A raft of new natural history shows have been revealed by the BBC, including a programme capturing the animal “dating scene”.
The broadcaster, which has enjoyed huge success with the likes of Blue Planet II and Planet Earth II in recent years, has commissioned several new series.
One of the highlights will be The Mating Game, a series described as “often dramatic and sometimes hilarious” about “the greatest challenge of all – attracting a partner”.
The camera lens will focus on the challenges of finding a mate in the wide-open grasslands, the “crowded dating scene of the jungle”, in freshwater environments and the oceans.
“Nearly every species has its own strategy – some choose to fight, others to pursue, whilst others create a song and dance about it,” the broadcaster said of the show.
“This series will tell stories from both the female and male points of view, taking a fresh look at who really is in charge when it comes to choosing the right partner. ”
Filmed in ultra high definition, The Mating Game – a working title – will feature “dramatic and comedic narratives to tell the myriad of ways life attempts to win the one game that connects us all – that of finding a mate”.
Other programmes announced on Friday include Frozen Planet II, to be broadcast some 10 years on from the original Frozen Planet.
It will air in 2021 and tell “the complete story of the entire frozen quarter of our planet that is locked in ice and blanketed in snow” and look at the threat posed by rising temperatures.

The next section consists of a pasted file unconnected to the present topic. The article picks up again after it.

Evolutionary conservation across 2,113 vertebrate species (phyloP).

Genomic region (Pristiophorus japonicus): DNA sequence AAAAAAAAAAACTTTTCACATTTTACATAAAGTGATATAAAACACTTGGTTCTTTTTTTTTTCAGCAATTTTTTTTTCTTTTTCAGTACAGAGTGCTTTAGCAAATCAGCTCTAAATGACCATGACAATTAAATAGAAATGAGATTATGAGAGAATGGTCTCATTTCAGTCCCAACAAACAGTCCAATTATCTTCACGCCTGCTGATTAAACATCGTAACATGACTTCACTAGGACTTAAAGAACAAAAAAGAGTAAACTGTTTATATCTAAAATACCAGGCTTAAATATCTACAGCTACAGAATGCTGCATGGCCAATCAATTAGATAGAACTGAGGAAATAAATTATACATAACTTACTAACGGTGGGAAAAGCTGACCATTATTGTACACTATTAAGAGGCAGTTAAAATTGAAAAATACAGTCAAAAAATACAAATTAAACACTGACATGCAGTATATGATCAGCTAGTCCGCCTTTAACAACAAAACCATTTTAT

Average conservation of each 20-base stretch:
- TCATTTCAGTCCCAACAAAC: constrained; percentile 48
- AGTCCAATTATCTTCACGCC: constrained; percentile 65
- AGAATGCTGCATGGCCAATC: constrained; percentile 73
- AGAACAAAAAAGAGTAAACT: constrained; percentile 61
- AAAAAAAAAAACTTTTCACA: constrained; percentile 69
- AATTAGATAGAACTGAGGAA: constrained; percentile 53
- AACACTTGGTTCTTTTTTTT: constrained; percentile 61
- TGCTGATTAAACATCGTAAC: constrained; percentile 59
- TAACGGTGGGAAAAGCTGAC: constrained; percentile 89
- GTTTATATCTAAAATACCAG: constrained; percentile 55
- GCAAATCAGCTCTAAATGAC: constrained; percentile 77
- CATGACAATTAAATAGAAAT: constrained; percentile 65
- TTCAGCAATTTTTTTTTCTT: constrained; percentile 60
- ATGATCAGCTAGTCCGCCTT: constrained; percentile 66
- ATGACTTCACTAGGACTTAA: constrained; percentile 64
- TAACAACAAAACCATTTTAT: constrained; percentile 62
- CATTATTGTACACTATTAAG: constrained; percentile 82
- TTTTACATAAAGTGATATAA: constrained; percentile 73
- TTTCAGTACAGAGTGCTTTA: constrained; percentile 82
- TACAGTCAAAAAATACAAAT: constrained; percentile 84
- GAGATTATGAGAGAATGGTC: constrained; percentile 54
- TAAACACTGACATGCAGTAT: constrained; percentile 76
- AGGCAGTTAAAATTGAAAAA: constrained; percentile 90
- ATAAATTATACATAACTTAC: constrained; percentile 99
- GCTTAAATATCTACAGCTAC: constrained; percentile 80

A five-part series, Perfect Planet, to be broadcast next year, will explain “how the living planet operates” and “how the forces of nature – weather, ocean currents, solar energy and volcanoes – drive, shape and support Earth’s great diversity of life”.
It will “combine a global view of the planet from space” while showing “intimate animal stories from … spectacular habitats”.
Planet Earth III, billed as “the most ambitious natural history landmark ever undertaken by the BBC”, will be broadcast in 2022.
It “will take audiences to stunning new landscapes, showcase jaw-dropping newly discovered behaviours and follow the intense struggles of some of our planet’s most amazing animals”.
Other programmes announced by the BBC include Primates, a “definitive portrait” on the “tool users, problem solvers and political animals” and Earth’s Paradise Islands, featuring Madagascar, Borneo and Hawaii.
BBC director of content Charlotte Moore described the programmes as “our biggest ever commitment to natural history”.
“The BBC is world-famous for its natural history programming and these new series will raise the bar even higher,” she said.
“Viewers around the globe have been captivated by the incredible stories that the Planets series have told and now new technology allow us to explore even more of the natural world than ever before.”
Tom McDonald, head of commissioning, natural history and specialist factual, said: “Alongside new titles such as The Mating Game and Primates, I’m delighted to be bringing the long awaited Frozen Planet back to our screens a decade after the first series was on air, and of course thrilled that Planet Earth will be back in the BBC’s centenary year.
“Both will continue our pledge to reveal not just the world’s greatest wonders and animal behaviour but reflect the very real challenges the natural world faces.”
The BBC previously announced Green Planet, “from the perspective of plants” and One Planet, Seven Worlds, featuring Sir David Attenborough.